GO!

Hypothyroidism and Seizures?

This forum is for dog lovers seeking everyday advice and suggestions on health-related issues. Remember, however, that advice on a public forum simply can't be a substitute for proper medical attention. Only your vet can say assuredly what is best for your dog.

  
Lucca

Mommy and- Daddy's Best Boy
 
 
Barked: Fri Dec 26, '08 2:15pm PST 
Well, we just got Lucca's test results back. He definitely has hypothyroidism. Our vet said that it is possible that the three seizures that he had were because of the thyroid. He has been seizure free for 7 days and seems to be back to normal. He also has a slight ear infection. We started him on the Levothyroxine today at 3pm. I read the epi-angels site and saw that there is a link between hypothyroid and seizures. Anyone have any experience with this?
[notify]
Gio

CD RE (CKC)- RXMCL (CARO) FM- CGN SJATD
 
 
Barked: Fri Dec 26, '08 2:28pm PST 
There is definitely a connection between thyroid function and seizures. In some cases, hypothyroidism can cause seizures, and in other cases, the effect of epilepsy medication in controlling seizures unrelated to thyroid function depends indirectly on the function of the thyroid. So, even if hypothyroidism isn't the direct cause of seizures, it is possible that a malfunctioning thyroid can effect the ability of anti-seizure medications to work properly.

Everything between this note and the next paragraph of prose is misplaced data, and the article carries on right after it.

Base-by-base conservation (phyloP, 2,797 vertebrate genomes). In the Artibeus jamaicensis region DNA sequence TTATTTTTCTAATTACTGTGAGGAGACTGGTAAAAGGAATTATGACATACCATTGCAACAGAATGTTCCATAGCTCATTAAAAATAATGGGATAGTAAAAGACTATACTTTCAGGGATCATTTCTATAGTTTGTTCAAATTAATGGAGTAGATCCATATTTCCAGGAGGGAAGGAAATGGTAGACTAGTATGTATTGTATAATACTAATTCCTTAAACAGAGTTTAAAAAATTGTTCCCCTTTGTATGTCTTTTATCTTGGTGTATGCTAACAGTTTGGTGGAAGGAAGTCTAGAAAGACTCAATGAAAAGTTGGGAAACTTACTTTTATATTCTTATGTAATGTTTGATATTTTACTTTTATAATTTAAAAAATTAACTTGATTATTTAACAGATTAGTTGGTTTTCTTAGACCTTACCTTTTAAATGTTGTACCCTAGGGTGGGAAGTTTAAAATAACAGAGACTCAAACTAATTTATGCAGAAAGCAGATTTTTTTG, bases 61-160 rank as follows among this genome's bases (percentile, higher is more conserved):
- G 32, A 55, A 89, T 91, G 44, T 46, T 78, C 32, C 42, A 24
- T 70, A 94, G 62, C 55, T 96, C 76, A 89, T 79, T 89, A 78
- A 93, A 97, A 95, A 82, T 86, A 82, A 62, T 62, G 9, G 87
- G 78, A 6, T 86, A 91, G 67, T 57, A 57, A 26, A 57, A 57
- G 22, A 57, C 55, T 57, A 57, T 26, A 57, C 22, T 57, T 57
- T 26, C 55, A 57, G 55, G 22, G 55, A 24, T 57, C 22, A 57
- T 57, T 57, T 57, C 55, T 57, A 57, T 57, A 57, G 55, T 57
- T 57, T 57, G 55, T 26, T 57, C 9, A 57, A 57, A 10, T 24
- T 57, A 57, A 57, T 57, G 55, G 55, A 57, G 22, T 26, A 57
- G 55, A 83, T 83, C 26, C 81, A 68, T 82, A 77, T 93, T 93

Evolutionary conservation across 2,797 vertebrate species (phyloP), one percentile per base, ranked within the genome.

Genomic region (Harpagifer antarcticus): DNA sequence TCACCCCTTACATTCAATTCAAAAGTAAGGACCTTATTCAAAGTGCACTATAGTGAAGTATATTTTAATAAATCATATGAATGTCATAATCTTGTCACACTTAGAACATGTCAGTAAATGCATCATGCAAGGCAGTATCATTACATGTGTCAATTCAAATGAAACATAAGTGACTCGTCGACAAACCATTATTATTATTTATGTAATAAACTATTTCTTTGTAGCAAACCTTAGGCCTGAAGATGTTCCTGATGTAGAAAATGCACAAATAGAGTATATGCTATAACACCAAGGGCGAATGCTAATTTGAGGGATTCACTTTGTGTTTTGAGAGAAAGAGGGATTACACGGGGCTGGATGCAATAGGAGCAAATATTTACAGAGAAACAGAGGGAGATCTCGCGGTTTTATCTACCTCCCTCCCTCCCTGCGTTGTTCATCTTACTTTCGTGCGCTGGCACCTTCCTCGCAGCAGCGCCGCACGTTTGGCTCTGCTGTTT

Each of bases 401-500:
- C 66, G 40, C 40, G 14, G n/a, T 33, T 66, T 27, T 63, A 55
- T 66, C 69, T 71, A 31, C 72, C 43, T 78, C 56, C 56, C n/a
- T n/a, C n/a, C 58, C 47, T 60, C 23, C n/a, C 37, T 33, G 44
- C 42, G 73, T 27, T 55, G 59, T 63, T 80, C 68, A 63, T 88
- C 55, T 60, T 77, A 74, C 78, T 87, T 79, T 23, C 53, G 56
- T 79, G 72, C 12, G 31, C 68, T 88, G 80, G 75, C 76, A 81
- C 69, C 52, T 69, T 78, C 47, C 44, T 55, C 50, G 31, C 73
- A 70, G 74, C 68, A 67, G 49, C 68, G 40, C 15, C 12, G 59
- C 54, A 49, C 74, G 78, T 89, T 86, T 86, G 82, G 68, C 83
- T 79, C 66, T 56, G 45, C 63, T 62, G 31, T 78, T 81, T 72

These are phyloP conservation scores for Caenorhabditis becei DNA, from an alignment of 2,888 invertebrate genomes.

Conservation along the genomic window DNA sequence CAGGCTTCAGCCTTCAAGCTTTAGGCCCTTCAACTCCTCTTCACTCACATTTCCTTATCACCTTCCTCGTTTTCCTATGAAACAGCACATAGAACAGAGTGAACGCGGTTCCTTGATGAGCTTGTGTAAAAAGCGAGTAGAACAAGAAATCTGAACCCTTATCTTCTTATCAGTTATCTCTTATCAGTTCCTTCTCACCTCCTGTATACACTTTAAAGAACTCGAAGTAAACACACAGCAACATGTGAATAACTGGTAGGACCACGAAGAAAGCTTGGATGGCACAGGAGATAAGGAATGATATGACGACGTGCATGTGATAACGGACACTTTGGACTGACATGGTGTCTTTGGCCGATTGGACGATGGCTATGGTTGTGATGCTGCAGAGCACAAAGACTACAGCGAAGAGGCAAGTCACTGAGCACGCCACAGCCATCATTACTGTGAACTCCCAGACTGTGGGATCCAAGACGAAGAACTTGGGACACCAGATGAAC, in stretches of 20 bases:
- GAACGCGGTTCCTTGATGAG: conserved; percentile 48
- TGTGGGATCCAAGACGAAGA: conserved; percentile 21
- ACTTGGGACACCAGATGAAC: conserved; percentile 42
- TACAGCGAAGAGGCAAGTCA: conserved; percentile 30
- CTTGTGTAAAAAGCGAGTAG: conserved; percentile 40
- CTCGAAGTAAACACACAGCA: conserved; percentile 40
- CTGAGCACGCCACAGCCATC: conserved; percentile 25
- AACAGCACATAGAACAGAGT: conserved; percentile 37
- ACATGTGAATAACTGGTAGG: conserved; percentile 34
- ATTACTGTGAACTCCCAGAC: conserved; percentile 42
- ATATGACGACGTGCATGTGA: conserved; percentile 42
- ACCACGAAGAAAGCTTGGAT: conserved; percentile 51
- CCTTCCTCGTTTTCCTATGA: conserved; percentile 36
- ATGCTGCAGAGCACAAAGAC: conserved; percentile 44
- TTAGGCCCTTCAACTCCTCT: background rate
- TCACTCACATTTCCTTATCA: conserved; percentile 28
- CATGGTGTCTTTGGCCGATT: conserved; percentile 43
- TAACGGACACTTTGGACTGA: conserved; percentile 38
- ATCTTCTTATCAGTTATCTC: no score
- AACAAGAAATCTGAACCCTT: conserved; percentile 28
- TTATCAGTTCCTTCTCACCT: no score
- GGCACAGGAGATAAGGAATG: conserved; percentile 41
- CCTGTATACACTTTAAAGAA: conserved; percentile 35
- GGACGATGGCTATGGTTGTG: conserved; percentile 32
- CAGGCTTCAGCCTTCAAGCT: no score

In addition to being epileptic, Gio is slightly hypothyroid and is on a low dose of thyroxine as a result.

While Lucca's tests seemed to come back pretty conclusive, many dogs that are hypothyroid go undiagnosed because vets are using general ranges to diagnose the disease. Gio's regular vet (now his ex-vet) refused to acknowledge that he is slightly hypothyroid because his numbers were technically within range. But when compared to the age, size, breed, and sex of the dog, and also taking into account the epileptic status, the ranges change and Gio is then deemed hypothyroid. So while this point isn't very important for Lucca as it was obvious in the test results that he is hypothyroid, other owners should be aware of this fact and ask to see the actual test results for themselves. If the numbers are in the low end of the "acceptable range", seek a second opinion! Ideally, sending the results off to Dr. Dodds at HemoPet.org for interpretation. Dr. Dodds has done a lot of research into the link between epilepsy and thyroid function and is able to interpret thyroid results taking into consideration all of the factors that may cause the acceptable range to change.
[notify]
Lucca

Mommy and- Daddy's Best Boy
 
 
Barked: Fri Dec 26, '08 4:56pm PST 
Thanks Gio! Did you send the results to Hemopet or did you actually send a blood sample? I did get a copy of the extesive blood work they did, specifically so I could send it. I'm not sure how to proceed, but I will check the website. The vet says that we still aren't sure if Lucca is epileptic, or if the seizures were a result of the thyroid.
[notify]

Gio

CD RE (CKC)- RXMCL (CARO) FM- CGN SJATD
 
 
Barked: Fri Dec 26, '08 7:25pm PST